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I have a 20-30 line C++ function which was taking a reference to an int for possible updation. Now I am replacing the member which was passed to it with a member of a member encapsulating more data, something like:

searchState.matchedOK = specificSearch(*pageIndices.GetStringIByRef(), searchState); //new, and overwritten.
searchState.matchedOK = specificSearch(pageOffsetInText, searchState); //old

I want to localise this modification to the lines and function called above because the old member should be removed once I have verified equivalence and beyond.

Is this possible with simple casts?

If you want code:

static bool specificSearch(int &matchLocation, const SearchSpecs &specs) {/**/}

and the recently added member:

inline unsigned int *GetStringIByRef() {return &stringI;}
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it would make sense to post the new and old prototype of the functions, but in general this should work with C-style casts or static_cast. –  0xC0000022L Mar 20 '12 at 21:47
@STATUS_ACCESS_DENIED: I've been trying *, &, unsigned etc in the function signature (prototype?), all to no avail. static_cast is just normal C cast isn't it? –  John Mar 20 '12 at 21:51
I could change stringI to signed but I may need to use its MSB for a boolean flag at a later stage. –  John Mar 20 '12 at 21:53
now we're talking, with the signatures the question makes more sense :) –  0xC0000022L Mar 20 '12 at 21:53

4 Answers 4

up vote 2 down vote accepted

I'm not 100% sure I understand your question, so I might completely miss the mark here. But if you make your function a template:

template<typename IntType>
static bool specificSearch(IntType &matchLocation, const SearchSpecs &specs) {/**/}

That will allow you to pass either type to it.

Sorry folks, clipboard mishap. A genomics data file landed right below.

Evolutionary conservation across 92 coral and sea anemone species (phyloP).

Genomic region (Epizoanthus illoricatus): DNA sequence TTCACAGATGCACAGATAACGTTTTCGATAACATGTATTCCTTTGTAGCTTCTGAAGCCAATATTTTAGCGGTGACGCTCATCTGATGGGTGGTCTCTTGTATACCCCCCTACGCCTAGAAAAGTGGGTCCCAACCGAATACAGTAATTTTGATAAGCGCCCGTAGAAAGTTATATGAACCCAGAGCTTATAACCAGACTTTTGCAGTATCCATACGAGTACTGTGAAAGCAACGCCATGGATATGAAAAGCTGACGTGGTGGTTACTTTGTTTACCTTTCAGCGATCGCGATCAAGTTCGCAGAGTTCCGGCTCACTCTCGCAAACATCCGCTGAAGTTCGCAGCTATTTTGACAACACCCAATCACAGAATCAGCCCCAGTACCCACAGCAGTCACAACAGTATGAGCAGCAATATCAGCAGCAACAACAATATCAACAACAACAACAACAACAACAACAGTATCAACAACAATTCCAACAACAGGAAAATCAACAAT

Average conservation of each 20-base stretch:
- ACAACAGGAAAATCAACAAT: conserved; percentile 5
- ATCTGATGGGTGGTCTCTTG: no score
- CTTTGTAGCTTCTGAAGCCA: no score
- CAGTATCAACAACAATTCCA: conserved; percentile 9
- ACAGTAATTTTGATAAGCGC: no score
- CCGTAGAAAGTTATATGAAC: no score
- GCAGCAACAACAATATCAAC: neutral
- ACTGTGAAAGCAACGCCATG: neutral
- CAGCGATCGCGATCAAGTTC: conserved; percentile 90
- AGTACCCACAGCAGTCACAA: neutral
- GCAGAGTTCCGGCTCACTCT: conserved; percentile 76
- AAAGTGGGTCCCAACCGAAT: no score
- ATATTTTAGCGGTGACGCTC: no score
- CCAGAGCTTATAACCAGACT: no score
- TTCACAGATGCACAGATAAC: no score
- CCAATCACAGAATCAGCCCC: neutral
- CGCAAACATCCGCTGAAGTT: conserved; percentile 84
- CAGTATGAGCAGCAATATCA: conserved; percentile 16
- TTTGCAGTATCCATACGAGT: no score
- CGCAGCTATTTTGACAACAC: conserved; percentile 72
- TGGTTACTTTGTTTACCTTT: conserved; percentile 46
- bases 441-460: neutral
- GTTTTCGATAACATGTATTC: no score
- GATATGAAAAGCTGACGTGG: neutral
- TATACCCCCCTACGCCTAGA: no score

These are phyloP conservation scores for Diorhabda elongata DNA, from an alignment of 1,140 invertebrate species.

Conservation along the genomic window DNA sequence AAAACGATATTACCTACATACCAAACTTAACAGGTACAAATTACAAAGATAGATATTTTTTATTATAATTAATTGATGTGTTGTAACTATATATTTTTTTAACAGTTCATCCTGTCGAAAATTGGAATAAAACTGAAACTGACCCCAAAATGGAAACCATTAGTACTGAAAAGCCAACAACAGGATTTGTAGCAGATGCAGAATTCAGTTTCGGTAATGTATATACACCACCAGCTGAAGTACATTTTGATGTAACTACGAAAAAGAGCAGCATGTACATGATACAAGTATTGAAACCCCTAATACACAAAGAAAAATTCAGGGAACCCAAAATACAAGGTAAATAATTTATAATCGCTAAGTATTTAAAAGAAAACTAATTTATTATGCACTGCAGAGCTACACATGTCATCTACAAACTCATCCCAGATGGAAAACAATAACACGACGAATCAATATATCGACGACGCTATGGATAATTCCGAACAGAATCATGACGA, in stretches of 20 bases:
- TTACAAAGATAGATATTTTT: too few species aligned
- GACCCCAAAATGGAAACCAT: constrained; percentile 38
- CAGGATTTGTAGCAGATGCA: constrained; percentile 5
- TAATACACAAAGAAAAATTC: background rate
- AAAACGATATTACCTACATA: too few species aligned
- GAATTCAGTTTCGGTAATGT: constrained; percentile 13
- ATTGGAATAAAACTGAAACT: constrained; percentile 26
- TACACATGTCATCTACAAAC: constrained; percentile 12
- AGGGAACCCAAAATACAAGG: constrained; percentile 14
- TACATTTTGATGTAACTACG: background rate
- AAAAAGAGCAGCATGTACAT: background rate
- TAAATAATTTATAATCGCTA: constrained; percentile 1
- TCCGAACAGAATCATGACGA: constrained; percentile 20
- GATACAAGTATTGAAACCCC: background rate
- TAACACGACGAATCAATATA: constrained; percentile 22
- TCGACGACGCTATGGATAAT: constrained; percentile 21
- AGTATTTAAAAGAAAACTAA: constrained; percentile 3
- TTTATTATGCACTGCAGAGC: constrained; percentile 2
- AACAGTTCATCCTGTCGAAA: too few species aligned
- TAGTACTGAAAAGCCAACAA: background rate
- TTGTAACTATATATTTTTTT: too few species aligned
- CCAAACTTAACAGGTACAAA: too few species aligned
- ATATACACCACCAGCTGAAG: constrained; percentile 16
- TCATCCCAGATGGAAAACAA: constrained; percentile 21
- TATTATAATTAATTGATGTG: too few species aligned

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@John: Same place you instantiated it before. The two lines of code near the top of your question should just work, without modification. –  Benjamin Lindley Mar 20 '12 at 22:10
I see, a complete solution with no bloat, thanks. –  John Mar 20 '12 at 22:11
@John: depends how you define "no bloat" -- if you call specificSearch with two different types in two different places, then the compiler will generate two copies of the code for specificSearch in the binary, with approximately one instruction different between them. This doesn't bloat the source though, which is is good. –  Steve Jessop Mar 20 '12 at 22:19

Your basic problem is that your function specificSearch assigns to an int object. But the thing you want written is an unsigned int object. Fortunately, the strict aliasing rules allows us to write to an unsigned int as if it were an int. The type system doesn't exactly encourage it, but can be persuaded:

searchState.matchedOK = specificSearch(*reinterpret_cast<int*>(pageIndices.GetStringIByRef()), searchState);

This sort-of relies on the value being written to be in the common range of the two types (0 to INT_MAX). I say "sort of", because on 2's complement systems the result of writing a value outside that range is the same as the result of converting the value to unsigned int. On non-2's-complement systems, which in practice don't exist but in principle plague our attempts at portable code, the result is different and hence probably wrong.